More arrests announced as Saudis continue terror crackdown
RIYADH, Saudi Arabia -- Four more men allegedly linked to al-Qaida were arrested as part of a crackdown that Saudi officials launched after deadly bombings in Riyadh last week, a Western diplomat said Thursday.
The four were arrested Tuesday for their alleged ties to 19 men wanted over a weapons cache found May 6 near the site of the deadly Riyadh bombings, which occurred six days later, the diplomat said on condition of anonymity.
Saudi Arabia launched a sweeping crackdown on extremists after the suicide attacks May 12 on the three compounds in Riyadh that killed 34 people, including eight Americans and the nine attackers.
Saudi officials said Thursday that about 100 people have been detained so far.
The government has said the 19 people wanted for questioning about the cache were believed to be receiving orders directly from Osama bin Laden.
They may have been planning to use the seized weapons to attack the Saudi royal family and American and British interests.
Also Thursday, Saudi security officials said three Moroccan citizens arrested Monday on suspected links to al-Qaida planned to hijack a plane in the southwestern Saudi port of Jiddah and crash it into a building or other landmark.
The men had planned to leave behind a one-page testament saying they were fighting against American involvement in Iraq, the security officials said on condition of anonymity.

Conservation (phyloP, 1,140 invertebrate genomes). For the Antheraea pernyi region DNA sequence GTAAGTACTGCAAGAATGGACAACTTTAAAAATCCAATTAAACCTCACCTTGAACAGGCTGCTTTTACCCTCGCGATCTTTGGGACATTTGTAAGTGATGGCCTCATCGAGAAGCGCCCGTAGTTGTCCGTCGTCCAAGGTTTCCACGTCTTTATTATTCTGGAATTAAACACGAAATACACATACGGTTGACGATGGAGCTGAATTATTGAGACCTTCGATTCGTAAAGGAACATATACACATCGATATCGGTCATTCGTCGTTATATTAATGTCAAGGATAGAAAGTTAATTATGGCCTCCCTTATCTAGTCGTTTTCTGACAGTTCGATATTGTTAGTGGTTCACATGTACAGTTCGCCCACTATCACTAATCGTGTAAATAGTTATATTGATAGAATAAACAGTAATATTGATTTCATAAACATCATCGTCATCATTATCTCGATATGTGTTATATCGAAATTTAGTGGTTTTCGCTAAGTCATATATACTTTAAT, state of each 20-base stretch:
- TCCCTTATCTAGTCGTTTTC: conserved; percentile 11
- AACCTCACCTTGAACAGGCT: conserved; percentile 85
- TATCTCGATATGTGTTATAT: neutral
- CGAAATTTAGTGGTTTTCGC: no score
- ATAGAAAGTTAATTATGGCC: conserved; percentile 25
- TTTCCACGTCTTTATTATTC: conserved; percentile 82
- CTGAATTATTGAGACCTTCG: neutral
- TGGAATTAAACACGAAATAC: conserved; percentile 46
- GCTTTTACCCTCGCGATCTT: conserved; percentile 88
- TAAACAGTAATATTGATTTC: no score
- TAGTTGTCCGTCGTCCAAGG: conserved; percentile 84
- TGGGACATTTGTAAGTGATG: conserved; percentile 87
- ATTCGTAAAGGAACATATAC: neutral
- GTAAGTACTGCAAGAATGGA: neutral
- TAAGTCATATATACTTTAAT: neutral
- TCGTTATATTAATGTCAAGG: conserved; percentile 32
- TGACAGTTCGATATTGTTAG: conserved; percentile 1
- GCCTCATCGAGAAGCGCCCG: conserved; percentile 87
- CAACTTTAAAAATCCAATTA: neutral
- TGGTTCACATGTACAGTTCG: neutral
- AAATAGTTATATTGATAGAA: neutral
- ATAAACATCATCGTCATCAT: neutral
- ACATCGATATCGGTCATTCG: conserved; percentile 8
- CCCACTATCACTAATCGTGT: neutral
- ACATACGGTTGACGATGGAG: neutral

The Saudi officials also said they had confiscated weapons in Jizan, near Saudi Arabia's long and porous border with Yemen, and found evidence of terrorist training sites in the holy city of Medina and on farms outside Riyadh.
Saudi Arabia says it is trying to avert more violence, but cannot guarantee attacks have ended.
"The Saudis are working very, very aggressively throughout the kingdom," the Western diplomat said.
Victor Edan, from Batangas, Philippines, said the Riyadh attacks, which killed several Filipinos, made him wonder whether he should stay in Saudi Arabia.
"I don't go out as much as I used to and I am really scared now," said Edan, 36, one of thousands of Filipinos living and working in the kingdom. "I am constantly thinking whether I should stay or not."
Britain, Germany and Italy joined the United States in closing diplomatic offices in Saudi Arabia for at least a few days starting Wednesday because of terror fears.
The pan-Arab satellite station al-Jazeera released an audiotape Wednesday in which the purported voice of bin Laden's top lieutenant, Ayman al-Zawahri, called on Muslims to "consider your 19 brothers who attacked America in Washington and New York with their planes as an example."
The 19 Sept. 11 hijackers included 15 Saudis.
In Washington, a U.S. official, speaking on condition of anonymity, said it was plausible that the speaker was al-Zawahri but a thorough analysis was necessary to be certain.